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INFLUENTIAL PUBLICATIONS   |    
CBT for Insomnia in Patients with High and Low Depressive Symptom Severity: Adherence and Clinical Outcomes
Rachel Manber, Ph.D.; Rebecca A. Bernert, Ph.D.; Sooyeon Suh, Ph.D.; Sara Nowakowski; Allison T. Siebern, Ph.D.; Jason C. Ong, Ph.D.
FOCUS 2014;12:90-98. doi:10.1176/appi.focus.12.1.90
Abstract

Study Objectives  To evaluate whether depressive symptom severity leads to poorer response and perceived adherence to cognitive behavioral therapy for insomnia (CBTI) and to examine the impact of CBTI on well-being, depressive symptom severity, and suicidal ideation.

Design  Pre- to posttreatment case replication series comparing low depression (LowDep) and high depression (HiDep) groups (based on a cutoff of 14 on the Beck Depression Inventory [BDI]).

Participants  127 men and 174 women referred for the treatment of insomnia.

Interventions  Seven sessions of group CBTI.

Measurements and Results  Improvement in the insomnia severity, perceived energy, productivity, self-esteem, other aspects of wellbeing, and overall treatment satisfaction did not differ between the HiDep and LowDep groups (p > 0.14). HiDep patients reported lower adherence to a fixed rise time, restricting time in bed, and changing expectations about sleep (p < 0.05). HiDep participants experienced significant reductions in BDI, after removing the sleep item. Levels of suicidal ideation dropped significantly among patients with pretreatment elevations (p < 0.0001).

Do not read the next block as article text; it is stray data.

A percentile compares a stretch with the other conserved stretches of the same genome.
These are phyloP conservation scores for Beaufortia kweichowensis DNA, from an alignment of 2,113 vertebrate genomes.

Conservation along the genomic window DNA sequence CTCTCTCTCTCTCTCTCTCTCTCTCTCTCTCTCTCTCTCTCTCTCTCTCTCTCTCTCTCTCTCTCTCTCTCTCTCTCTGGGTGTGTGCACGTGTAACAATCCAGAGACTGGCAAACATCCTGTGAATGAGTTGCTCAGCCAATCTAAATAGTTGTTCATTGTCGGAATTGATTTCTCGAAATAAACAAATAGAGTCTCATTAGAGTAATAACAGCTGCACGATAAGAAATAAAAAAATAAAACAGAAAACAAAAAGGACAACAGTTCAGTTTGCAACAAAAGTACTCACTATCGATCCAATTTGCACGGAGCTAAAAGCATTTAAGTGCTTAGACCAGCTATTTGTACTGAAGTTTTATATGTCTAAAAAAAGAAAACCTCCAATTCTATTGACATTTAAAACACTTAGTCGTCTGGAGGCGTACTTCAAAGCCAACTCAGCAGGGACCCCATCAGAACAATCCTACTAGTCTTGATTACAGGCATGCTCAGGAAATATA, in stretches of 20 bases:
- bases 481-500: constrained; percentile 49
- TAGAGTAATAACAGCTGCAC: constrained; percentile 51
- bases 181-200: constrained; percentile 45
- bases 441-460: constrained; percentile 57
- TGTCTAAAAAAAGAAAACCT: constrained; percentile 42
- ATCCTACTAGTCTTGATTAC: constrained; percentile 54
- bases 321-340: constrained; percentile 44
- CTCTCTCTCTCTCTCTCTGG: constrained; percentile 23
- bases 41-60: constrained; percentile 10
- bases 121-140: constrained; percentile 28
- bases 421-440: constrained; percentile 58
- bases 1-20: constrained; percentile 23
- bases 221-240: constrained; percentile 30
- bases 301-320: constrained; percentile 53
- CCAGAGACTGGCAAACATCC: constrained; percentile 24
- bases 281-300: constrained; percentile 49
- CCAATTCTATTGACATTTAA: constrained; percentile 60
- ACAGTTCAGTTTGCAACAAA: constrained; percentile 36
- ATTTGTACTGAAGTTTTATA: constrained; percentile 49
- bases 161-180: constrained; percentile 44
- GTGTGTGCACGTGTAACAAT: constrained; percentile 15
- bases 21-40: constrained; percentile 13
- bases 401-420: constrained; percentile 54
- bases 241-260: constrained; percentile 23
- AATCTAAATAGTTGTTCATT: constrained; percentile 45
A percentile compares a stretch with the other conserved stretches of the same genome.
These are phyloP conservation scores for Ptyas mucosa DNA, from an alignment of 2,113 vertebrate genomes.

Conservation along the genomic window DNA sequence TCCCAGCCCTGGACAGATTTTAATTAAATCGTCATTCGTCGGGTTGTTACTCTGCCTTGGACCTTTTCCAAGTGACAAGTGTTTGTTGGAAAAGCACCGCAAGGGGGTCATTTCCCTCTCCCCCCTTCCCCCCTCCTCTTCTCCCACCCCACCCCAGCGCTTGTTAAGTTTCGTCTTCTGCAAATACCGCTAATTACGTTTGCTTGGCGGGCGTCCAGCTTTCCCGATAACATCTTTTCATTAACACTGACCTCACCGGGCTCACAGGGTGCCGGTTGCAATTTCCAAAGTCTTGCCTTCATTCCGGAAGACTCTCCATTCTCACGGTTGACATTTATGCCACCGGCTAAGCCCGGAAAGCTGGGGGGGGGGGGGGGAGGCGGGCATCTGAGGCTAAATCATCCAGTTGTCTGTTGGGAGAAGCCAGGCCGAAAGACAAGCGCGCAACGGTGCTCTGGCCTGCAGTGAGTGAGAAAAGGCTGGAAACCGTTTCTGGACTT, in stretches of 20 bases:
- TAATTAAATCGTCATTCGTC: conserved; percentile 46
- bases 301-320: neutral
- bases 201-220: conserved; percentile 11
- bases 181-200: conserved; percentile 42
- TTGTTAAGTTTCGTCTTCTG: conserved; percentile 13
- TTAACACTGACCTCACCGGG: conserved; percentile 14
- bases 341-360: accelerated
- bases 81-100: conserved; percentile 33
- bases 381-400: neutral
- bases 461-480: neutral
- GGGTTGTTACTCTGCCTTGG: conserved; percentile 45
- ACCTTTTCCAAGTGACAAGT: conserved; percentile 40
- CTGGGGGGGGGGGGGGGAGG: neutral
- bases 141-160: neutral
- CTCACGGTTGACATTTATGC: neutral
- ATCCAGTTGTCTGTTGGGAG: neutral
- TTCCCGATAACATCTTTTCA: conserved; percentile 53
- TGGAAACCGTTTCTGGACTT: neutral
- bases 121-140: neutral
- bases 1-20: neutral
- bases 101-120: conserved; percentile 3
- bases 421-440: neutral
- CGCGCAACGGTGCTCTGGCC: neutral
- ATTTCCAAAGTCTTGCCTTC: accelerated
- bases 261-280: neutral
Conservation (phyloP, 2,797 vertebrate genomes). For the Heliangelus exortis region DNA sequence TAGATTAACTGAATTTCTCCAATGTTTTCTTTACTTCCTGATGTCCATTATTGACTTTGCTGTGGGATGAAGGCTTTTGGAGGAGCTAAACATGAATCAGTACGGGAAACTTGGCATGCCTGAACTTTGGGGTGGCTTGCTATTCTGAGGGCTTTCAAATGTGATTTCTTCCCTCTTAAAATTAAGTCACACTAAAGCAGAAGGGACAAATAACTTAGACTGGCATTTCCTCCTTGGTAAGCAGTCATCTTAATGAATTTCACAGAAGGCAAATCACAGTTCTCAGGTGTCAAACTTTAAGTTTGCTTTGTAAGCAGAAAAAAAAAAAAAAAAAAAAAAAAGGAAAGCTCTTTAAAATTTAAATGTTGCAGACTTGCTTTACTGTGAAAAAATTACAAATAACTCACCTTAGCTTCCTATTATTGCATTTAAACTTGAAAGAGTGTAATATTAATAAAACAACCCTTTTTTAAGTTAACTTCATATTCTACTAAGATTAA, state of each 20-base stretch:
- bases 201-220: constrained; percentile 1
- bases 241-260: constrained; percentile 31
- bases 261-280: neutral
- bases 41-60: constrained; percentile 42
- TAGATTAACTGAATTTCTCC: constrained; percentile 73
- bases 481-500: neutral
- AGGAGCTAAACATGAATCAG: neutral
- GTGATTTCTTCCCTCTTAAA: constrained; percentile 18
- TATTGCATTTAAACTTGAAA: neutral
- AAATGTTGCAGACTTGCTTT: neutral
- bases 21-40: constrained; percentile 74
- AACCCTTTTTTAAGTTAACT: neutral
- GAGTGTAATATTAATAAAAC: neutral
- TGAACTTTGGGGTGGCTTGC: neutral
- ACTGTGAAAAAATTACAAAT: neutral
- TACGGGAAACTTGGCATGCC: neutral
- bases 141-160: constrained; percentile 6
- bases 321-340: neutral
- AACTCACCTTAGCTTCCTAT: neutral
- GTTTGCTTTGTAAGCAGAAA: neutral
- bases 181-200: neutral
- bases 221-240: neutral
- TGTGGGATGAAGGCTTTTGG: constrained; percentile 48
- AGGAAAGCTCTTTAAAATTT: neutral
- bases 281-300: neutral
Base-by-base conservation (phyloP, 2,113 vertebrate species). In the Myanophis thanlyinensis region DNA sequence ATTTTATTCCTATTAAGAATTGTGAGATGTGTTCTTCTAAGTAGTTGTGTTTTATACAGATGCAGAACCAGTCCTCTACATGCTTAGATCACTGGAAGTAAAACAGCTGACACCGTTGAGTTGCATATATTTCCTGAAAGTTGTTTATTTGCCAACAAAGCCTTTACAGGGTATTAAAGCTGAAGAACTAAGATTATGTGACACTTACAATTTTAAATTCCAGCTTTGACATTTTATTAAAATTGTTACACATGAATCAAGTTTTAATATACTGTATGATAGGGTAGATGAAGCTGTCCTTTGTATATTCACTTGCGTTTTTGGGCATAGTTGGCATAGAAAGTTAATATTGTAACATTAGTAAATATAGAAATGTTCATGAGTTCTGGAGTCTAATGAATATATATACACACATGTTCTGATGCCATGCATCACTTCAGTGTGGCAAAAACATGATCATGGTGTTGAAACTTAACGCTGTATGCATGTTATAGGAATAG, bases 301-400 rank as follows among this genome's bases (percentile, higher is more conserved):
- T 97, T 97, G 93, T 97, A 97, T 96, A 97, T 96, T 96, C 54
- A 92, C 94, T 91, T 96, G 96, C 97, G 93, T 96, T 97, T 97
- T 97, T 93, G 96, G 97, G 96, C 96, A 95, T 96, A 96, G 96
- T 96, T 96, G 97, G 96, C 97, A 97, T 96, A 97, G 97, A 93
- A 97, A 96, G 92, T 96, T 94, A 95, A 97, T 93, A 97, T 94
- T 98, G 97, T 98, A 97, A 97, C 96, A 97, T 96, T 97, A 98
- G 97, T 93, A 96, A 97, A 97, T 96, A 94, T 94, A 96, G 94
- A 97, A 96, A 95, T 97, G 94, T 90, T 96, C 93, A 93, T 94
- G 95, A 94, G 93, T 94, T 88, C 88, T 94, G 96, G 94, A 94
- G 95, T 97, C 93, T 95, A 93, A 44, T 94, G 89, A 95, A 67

Conclusion  Results suggest that pre- to post CBTI improvements in insomnia symptoms, perceived energy, productivity, self-esteem, and other aspects of well-being were similar among patients with and without elevation in depressive symptom severity. Thus, the benefits of CBTI extend beyond insomnia and include improvements in non-sleep outcomes, such as overall well-being and depressive symptom severity, including suicidal ideation, among patients with baseline elevations. Results identify aspects of CBTI that may merit additional attention to further improve outcomes among patients with insomnia and elevated depressive symptom severity.
(Reprinted with permission from Journal of Clinical Sleep Medicine 2011;7(6):645 652) 

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Table 1.TCAS: Adherence to Individual Treatment Components
Table Footer Note

TCAS, Treatment Components Adherence Scale.

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Table 2.TCAS: Perceived Helpfulness of Individual Treatment Components
Table Footer Note

TCAS, Treatment Components Adherence Scale.

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Table 3.Descriptive Statistics for Measures
Table Footer Note

ISI, Insomnia Severity Index; BDI, Beck Depression Inventory.

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Table 4.Change in Sleep Diary Measures
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Table 5.TCAS Adherence
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Table 6.TCAS Helpfulness
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